For whatever reason, the use of the Keck Interferometer was discontinued in 2012 - I don't know why it was discontinued.
Less-than-hoped results and cultural/political/environmental tensions on the island are the main reasons why NASA cut funding.
 

yRaz

Posts: 3,857   +4,047
I'm not suggesting the telescope itself nor the engineering behind it has been poor - far from it. But as publicly funded project, the budget and launch schedule estimates were woefully optimistic: so far, it's cost a factor of 10 times more than initially projected to develop and is currently 14 years beyond the first projected launch date in 2007. I've worked in engineering long enough to know that budgets and schedules nearly always change over the course of a project, but NASA has had to sink a significant portion of its total budget in the JWST, and almost certainly to the detriment of other projects.

It's also an extremely high risk venture - it's pretty much all or nothing, with regards to the mission objects and expected operational outcomes. HST was also over budget and schedule, and famously fired up almost as a dead duck. But it was rescued because of the choice of orbit: JWST has no such luxury. When the likes of Spitzer, which lasted 19 years and had an estimated total cost of $0.7b, and HST which is still going after 30 years for well over $15b total cost, the expectations of JWST are going to be so high that it may well never achieve them. After all, it hasn't even left the ground yet and it's cost more than HST did in its first 15 years of operating.
The cost of the JWST is but a fraction of what the public has spent on failed wars in the last 20 years. We could build 100 JWST's with the development budget of the f-35 alone, that's before the cost of building each one.
Speaking of SpaceX and Starlink. :( I do not know how much image stacking is used in professional observatories, however, if it is used, they could simply get rid of the offending frames (assuming every frame is not affected). Image stacking is commonly used in amateur astrophotography, and presumably not every frame would be affected. As you likely know, "bad frames" are commonly discarded anyway, and the degradation of the final image from an offensive satellite passing overhead would probably not be that severe. However, it remains to be seen.

If it did get that bad, with the amount of money spent on scopes like Keck, TMT, and E-ELT, I bet there would be a vast outcry from the scientific community if space "junk" were to get so bad as to ruin observation from ground-based professional observatories.

Many telescopes have exposures of days or weeks, not minutes. Just think of the Ultra Deep Field image from hubble
 

neeyik

Posts: 1,881   +2,199
Staff member
The cost of the JWST is but a fraction of what the public has spent on failed wars in the last 20 years. We could build 100 JWST's with the development budget of the f-35 alone, that's before the cost of building each one.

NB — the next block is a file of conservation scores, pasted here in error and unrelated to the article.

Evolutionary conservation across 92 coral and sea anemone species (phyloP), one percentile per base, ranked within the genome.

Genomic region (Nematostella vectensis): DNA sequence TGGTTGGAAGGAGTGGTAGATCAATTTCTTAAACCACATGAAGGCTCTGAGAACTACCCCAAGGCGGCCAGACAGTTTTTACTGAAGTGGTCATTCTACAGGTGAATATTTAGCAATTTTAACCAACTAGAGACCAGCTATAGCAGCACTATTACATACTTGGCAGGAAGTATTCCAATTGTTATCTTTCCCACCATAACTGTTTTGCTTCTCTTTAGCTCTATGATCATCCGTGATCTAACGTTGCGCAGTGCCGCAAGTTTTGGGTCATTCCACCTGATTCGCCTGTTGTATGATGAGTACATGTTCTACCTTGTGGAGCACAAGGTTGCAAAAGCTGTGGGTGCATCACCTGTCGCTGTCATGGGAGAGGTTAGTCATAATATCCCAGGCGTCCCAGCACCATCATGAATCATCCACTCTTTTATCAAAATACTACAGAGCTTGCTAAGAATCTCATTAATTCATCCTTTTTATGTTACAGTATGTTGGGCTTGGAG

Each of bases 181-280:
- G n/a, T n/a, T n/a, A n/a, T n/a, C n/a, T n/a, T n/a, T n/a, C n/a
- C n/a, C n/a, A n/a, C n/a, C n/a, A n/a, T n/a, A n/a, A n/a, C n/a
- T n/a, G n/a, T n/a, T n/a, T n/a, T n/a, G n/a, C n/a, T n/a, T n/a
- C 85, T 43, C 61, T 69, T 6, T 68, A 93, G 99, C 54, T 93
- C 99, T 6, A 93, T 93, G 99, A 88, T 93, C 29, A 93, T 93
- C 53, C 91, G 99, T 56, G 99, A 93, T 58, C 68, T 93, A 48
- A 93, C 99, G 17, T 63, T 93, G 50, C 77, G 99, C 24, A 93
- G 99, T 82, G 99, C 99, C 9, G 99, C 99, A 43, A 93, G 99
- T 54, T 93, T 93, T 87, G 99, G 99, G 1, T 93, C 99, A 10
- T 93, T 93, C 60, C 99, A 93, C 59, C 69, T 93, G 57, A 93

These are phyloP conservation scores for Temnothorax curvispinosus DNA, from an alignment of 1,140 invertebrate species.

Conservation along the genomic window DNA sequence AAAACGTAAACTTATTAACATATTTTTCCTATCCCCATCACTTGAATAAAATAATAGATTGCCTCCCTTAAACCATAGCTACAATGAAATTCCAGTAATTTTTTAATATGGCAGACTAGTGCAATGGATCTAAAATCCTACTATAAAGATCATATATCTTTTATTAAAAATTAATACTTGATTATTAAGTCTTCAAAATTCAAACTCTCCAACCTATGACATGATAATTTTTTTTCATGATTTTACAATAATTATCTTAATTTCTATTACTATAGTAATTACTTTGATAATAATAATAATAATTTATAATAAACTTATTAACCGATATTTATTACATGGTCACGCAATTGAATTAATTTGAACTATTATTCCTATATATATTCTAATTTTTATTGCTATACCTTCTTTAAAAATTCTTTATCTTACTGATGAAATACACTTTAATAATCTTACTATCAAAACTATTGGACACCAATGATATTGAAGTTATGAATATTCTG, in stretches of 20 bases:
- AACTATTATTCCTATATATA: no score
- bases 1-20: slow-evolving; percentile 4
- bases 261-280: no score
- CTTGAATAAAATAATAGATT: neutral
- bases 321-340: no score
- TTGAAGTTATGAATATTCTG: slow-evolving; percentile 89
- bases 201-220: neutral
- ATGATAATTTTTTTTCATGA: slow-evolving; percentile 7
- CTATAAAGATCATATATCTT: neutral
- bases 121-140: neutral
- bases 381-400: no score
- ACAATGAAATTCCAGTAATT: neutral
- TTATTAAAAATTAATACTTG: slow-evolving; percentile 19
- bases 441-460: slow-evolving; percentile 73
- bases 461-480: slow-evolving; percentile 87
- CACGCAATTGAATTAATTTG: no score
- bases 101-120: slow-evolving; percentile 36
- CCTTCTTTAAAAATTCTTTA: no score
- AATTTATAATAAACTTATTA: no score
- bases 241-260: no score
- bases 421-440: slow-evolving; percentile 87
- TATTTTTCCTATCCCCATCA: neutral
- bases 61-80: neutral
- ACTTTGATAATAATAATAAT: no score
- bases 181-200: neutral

True and one could even point out that the population of the USA spends similar amounts on chocolate each year. But it's not really the gross amount spent that NASA's been criticized over but more the issue with how that budget has been managed (or not, as the case seems to be on face value) for such a high-risk, high-gain venture.

If one takes a look a New Horizons ($0.5b development & launch costs, $0.25b for 12 years of mission costs), it was clearly a similarly high-risk project (although significantly less gain, I feel). It was, though, pretty well managed from start to end, taking around 5 years to go from initial project to launch (with half that time spent just securing funding). While it's not a great comparison, JWST is now at $9.7b for dev & launch, roughly $1b for 10 years of mission costs, and currently at 23 years from the start of the initial NGST project.

Not great figures to look at...but there again, neither was HST's and look where we're at with that one.
 

yRaz

Posts: 3,857   +4,047
True and one could even point out that the population of the USA spends similar amounts on chocolate each year. But it's not really the gross amount spent that NASA's been criticized over but more the issue with how that budget has been managed (or not, as the case seems to be on face value) for such a high-risk, high-gain venture.
Budget management is a whole other can of worms if you wish to bring that up. There is an extensive amount of money being mismanaged in hundreds of other industries that have no promise of a scientific return. In my line of work I frequently see tens of thousands of dollars get wasted in several seconds due to incompetence. The fact of the matter is our prediction of how much it would cost to invent these new technologies vs how much it actually cost wasn't necessary due to incompetence. I'd argue that this is a case of "fusion is only 30 years away". We understand how it SHOULD work but not how it ACTUALLY works.